Several men were in my company whose external appearance displayed the adornment of piety. A great man who had conceived a very good opinion of these persons had assigned them a fixed allowance but, after one of them had done something unbecoming the profession of dervishes, his opinion changed and they fell into disgrace. I desired in some way to save the allowance of my friends and intended to wait upon the great man but the doorkeeper would not allow me to enter and was rude. I pardoned him, because it has been said:
The door of an amir, vezier or sultan
Is not to be approached without an introduction.
When a dog or a doorkeeper sees a stranger
The former takes hold of his skirt, the latter of his collar.
When those who could at any time approach the presence of the said great man became aware of my case, they took me in with compliments and desired to assign me a high seat but I humbly took a lower one and said:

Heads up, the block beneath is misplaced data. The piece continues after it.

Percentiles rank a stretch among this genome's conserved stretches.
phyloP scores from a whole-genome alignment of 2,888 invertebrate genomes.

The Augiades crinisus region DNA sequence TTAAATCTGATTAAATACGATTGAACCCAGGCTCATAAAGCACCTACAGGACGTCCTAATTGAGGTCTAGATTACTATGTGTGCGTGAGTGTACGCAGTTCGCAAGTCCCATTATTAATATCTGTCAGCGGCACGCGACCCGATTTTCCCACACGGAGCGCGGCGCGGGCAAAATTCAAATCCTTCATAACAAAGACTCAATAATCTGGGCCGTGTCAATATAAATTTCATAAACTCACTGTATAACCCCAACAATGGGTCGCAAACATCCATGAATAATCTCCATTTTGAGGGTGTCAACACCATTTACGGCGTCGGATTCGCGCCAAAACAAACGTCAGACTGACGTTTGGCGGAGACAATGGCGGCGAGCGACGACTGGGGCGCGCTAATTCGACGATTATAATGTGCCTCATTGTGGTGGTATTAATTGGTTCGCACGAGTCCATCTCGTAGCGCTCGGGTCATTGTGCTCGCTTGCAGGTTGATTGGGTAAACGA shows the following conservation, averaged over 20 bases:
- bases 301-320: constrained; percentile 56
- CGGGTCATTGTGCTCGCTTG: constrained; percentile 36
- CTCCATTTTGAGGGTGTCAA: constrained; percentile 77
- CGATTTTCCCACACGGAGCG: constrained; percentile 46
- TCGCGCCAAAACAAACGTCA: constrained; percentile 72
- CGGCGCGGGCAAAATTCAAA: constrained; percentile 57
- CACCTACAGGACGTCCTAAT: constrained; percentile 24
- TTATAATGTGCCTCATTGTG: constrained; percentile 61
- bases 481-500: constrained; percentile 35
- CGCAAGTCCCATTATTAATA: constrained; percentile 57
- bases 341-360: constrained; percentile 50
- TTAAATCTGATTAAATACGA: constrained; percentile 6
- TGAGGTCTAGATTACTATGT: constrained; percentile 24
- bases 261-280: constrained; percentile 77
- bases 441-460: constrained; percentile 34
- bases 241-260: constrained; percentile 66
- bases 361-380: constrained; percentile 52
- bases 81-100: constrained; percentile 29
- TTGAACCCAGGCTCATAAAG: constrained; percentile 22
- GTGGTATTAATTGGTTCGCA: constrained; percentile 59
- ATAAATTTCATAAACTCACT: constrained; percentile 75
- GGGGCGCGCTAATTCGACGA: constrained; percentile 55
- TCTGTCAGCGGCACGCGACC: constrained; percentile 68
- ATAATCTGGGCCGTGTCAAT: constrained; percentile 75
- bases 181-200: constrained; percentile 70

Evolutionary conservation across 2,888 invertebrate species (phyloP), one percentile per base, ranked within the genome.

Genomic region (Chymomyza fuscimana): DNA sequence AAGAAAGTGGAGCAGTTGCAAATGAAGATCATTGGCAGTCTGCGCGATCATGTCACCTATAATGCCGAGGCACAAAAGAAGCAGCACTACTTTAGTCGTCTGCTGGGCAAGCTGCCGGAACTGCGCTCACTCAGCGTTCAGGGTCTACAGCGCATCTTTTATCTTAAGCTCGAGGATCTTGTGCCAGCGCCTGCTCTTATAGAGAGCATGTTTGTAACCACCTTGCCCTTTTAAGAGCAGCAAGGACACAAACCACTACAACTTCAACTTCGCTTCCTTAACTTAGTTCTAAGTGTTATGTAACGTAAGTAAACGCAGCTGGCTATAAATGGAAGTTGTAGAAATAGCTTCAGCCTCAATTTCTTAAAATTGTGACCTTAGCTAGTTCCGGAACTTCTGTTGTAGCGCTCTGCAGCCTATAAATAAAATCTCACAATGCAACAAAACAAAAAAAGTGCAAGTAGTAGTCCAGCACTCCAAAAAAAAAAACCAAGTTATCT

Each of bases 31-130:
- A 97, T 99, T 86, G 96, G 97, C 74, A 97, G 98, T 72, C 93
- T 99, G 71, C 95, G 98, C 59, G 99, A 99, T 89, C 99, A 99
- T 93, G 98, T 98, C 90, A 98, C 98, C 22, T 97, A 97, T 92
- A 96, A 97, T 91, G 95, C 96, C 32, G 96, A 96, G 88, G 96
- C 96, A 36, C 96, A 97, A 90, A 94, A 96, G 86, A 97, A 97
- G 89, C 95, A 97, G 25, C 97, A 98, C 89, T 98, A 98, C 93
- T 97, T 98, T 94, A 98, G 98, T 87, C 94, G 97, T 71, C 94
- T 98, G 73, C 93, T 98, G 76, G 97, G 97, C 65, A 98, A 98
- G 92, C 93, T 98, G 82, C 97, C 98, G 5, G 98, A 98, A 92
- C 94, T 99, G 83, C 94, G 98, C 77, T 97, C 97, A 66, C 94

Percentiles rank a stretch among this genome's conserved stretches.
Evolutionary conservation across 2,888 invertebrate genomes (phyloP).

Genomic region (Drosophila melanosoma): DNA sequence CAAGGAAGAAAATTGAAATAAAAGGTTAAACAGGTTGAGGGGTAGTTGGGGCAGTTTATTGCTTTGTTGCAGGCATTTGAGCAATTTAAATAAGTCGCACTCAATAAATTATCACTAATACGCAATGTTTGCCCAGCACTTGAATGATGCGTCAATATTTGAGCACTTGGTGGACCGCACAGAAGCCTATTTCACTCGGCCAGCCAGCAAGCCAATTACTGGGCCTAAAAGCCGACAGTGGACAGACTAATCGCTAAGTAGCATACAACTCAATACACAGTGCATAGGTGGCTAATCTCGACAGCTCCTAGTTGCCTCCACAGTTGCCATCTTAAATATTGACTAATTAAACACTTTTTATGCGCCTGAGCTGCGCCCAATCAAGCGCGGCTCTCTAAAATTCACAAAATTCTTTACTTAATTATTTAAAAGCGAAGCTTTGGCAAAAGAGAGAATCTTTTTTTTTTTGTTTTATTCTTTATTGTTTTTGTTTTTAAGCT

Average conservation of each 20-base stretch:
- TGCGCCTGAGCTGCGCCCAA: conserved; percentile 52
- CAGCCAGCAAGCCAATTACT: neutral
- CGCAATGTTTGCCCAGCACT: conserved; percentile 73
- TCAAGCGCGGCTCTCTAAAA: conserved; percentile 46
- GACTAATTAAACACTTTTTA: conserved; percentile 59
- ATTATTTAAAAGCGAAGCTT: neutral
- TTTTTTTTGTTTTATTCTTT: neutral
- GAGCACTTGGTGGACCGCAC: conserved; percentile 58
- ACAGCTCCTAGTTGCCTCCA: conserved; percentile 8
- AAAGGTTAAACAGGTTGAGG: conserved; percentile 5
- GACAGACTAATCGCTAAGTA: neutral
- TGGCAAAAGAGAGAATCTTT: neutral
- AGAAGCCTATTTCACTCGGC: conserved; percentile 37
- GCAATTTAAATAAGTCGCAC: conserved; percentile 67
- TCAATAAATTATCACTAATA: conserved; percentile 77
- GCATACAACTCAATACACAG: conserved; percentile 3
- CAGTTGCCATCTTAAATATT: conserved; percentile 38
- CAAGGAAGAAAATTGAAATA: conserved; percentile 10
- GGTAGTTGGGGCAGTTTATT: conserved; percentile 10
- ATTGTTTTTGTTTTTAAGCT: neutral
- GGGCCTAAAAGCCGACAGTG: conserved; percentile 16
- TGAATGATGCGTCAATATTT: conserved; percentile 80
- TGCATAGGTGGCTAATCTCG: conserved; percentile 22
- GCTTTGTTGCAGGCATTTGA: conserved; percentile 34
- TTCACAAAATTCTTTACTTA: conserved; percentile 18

"Allow me who am the smallest slave
To sit in the line of slaves."
He said: "Allah, Allah, what need is there for such words?"
If thou sittest on my head and eyes
I shall be polite, for thou art polite.
In short, I took a seat and we conversed on a variety of topics till the affair of the error of my companions turned up and I said:
"What crime has my lord seen, who was bountiful,
To make the slave despicable in his sight?
To God that magnanimity and bounty is surrendered
Which beholds the crime but nevertheless bestows the bread."
The governor, being pleased with these words, ordered the support of my friends to be attended to as before and the arrears to be made good. I expressed my gratitude, kissed the ground of obedience, apologized for my boldness, and said:
"Since the Ka’bah has become the Qiblah of wants from distant lands
The people go to visit it from many farsangs.
Thou must suffer the importunity of such as we are
Because no one throws stones on a tree without fruit."
This poem has not been translated into any other language yet.I would like to translate this poem